AfroChic Cultural Arts Festival is not just any annual festival—it's very black and filled with immense pride.
If you have not already, you should visit Toronto, Canada or at least start looking into flights. Toronto is a vibrant city that is bursting at the seams with creativity. Basically, the whole city is a vibe, but during the annual AfroChic Cultural Arts Festival, the city really proved that it is truly special.
When I got off the elevator at the CarlU, I was thrusted into another world. It was a mix of Wakanda meets a magical rainforest. Before checking in at the registration table, a live band dipped into Bob Marley's timeless catalogue and life size paintings of beautiful black women lined the room. Before I knew it, I was headed to the market that hosted all the vendors. I literally spent all my cash on black owned products. Some of my favorite vendors were Mamas Life Products (I basically bought all their shampoo and vanilla scented shea butter), Eyeni, JV Accessories, Anna Fora and Stolen from Africa.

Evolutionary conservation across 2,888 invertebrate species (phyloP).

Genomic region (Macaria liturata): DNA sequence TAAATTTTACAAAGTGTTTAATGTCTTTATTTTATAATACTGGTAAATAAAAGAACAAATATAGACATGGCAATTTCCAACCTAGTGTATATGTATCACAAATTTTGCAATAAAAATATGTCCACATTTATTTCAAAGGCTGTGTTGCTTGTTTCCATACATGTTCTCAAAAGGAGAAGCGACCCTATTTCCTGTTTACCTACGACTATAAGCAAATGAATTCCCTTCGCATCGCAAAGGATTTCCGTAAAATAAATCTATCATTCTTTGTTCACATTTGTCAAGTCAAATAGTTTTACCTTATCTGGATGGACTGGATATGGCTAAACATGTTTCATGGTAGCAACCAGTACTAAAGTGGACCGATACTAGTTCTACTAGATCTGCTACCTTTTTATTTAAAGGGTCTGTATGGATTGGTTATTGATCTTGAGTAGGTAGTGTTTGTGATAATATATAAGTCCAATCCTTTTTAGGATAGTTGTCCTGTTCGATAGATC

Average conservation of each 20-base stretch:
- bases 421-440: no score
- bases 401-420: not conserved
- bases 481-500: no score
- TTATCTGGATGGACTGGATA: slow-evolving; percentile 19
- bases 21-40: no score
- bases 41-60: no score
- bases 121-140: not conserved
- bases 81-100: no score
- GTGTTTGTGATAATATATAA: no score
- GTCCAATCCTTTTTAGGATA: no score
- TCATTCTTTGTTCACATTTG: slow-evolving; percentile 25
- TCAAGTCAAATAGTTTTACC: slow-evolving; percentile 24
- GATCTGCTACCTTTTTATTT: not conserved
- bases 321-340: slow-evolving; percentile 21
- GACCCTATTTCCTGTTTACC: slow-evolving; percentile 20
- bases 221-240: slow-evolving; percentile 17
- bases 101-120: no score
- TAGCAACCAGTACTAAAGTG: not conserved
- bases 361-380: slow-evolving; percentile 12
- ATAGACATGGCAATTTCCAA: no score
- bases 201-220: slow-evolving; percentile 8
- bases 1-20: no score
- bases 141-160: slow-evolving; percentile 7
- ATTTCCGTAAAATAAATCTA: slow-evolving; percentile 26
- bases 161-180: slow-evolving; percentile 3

The AfroChic Festival is not just any annual festival, it is very black and filled with immense pride. Attendees don't just pull up looking regular. They show out.